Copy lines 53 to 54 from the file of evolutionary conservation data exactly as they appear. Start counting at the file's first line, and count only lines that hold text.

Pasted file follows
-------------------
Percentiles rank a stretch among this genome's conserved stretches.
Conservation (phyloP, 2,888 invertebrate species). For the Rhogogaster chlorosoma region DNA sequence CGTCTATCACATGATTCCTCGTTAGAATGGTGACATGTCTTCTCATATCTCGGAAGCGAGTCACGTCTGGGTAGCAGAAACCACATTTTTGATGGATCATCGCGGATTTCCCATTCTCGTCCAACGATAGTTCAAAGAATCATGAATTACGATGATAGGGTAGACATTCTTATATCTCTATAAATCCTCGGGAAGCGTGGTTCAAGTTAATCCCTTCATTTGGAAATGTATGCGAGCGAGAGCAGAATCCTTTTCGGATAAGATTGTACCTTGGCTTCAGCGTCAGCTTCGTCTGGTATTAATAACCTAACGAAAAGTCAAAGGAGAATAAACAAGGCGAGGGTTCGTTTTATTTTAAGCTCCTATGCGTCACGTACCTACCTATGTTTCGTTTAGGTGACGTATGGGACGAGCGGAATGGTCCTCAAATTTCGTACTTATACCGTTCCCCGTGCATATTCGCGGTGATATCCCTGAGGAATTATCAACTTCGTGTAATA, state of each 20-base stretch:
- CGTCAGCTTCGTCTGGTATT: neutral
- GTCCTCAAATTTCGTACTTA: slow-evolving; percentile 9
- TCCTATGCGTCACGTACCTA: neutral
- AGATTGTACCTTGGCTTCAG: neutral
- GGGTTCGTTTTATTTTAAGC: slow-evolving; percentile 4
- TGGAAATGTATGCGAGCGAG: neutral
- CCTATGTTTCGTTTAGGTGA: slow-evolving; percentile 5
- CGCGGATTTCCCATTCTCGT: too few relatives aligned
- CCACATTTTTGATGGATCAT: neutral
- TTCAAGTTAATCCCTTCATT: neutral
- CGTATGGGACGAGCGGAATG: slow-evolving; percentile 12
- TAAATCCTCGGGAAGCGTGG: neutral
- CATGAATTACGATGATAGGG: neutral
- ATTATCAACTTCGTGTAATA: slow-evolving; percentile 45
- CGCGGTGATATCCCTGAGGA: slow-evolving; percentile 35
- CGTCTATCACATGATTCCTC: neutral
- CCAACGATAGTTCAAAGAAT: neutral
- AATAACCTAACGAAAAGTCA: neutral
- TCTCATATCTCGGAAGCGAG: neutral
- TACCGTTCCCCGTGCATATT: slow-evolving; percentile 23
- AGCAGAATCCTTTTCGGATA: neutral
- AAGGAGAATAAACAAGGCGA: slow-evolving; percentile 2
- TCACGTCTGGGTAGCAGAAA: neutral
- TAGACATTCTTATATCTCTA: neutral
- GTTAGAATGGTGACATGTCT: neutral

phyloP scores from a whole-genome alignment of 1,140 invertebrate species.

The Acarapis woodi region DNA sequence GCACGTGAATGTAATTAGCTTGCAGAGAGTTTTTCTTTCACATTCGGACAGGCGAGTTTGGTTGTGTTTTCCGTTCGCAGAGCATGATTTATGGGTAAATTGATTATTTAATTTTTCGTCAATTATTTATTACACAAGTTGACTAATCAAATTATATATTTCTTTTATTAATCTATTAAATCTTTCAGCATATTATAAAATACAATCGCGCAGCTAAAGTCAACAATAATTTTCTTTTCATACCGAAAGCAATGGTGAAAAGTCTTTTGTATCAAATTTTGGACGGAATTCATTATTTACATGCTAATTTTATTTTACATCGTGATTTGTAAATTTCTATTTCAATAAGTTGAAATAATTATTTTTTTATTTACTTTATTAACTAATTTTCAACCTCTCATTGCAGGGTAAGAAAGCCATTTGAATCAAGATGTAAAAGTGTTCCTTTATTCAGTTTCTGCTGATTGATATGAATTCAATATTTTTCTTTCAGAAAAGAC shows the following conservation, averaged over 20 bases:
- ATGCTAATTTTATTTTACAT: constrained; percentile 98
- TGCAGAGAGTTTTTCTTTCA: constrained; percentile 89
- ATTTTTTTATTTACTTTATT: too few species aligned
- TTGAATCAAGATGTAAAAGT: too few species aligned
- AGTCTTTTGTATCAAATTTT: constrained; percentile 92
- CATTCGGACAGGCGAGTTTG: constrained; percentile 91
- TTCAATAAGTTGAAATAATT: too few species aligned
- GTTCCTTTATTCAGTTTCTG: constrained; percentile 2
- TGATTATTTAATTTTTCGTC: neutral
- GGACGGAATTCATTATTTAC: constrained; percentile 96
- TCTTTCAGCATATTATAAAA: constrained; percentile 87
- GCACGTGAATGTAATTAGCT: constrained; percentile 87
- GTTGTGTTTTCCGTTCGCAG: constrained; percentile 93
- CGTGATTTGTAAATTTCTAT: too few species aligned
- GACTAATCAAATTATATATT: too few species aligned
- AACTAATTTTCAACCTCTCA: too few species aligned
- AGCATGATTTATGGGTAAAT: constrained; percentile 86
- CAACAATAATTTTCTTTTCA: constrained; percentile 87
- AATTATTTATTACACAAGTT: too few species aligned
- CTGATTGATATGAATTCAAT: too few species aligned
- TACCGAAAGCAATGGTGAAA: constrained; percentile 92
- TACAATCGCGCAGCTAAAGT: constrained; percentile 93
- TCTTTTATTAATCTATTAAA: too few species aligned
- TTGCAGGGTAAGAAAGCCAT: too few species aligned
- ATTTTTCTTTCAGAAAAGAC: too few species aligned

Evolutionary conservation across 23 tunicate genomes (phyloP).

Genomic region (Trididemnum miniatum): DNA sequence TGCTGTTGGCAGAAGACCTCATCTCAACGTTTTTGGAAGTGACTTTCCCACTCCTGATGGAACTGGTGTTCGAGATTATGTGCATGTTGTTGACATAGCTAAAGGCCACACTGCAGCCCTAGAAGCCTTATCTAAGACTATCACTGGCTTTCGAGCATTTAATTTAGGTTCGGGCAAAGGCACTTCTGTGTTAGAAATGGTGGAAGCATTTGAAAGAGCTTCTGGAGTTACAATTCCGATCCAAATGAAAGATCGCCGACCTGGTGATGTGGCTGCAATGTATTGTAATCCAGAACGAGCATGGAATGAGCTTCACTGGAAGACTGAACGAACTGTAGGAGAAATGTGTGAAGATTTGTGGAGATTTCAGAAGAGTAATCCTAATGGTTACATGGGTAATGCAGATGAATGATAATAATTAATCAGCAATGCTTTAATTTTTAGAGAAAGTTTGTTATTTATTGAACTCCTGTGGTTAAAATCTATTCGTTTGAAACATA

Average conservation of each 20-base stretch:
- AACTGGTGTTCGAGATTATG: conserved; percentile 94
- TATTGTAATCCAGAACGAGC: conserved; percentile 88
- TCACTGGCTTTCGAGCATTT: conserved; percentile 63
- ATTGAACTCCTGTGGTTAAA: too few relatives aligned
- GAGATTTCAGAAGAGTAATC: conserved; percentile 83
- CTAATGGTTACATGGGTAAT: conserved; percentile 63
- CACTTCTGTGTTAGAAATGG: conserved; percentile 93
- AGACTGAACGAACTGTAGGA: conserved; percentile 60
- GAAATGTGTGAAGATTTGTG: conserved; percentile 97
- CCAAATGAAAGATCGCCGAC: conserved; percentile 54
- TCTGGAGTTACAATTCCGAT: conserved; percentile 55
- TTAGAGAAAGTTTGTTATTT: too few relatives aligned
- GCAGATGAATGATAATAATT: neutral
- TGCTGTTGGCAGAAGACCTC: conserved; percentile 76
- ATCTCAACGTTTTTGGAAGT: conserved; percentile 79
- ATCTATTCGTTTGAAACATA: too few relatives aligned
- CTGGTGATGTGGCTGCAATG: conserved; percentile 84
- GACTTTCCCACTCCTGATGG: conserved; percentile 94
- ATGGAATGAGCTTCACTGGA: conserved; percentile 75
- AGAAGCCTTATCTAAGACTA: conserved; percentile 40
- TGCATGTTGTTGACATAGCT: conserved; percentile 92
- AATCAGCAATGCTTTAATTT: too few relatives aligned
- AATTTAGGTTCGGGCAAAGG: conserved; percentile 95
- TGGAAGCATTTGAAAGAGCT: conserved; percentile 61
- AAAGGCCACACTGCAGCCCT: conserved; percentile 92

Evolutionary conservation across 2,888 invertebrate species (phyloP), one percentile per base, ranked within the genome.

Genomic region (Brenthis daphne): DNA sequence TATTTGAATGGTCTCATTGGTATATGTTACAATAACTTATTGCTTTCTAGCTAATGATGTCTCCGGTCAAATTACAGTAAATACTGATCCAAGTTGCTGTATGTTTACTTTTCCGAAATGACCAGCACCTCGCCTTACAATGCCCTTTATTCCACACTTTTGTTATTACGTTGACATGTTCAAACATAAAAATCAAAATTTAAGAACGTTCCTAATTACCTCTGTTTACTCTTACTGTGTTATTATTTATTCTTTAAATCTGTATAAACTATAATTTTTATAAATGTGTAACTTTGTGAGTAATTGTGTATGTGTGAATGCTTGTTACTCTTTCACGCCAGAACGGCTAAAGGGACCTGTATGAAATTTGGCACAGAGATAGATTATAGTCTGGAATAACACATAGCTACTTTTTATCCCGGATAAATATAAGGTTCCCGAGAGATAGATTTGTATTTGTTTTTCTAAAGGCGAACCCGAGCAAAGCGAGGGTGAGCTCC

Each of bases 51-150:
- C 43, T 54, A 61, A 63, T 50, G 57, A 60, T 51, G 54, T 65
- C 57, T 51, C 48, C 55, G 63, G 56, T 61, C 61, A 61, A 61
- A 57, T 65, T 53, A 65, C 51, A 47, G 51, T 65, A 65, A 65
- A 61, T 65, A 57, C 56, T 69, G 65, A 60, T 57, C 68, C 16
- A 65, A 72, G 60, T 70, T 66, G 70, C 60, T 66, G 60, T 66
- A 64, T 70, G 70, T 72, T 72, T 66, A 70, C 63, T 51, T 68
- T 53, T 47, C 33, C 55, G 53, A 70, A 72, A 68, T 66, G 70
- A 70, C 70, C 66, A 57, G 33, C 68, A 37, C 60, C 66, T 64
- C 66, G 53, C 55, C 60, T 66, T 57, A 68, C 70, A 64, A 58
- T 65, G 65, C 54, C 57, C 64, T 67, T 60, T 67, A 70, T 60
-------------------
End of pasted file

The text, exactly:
- TTGCAGGGTAAGAAAGCCAT: too few species aligned
- ATTTTTCTTTCAGAAAAGAC: too few species aligned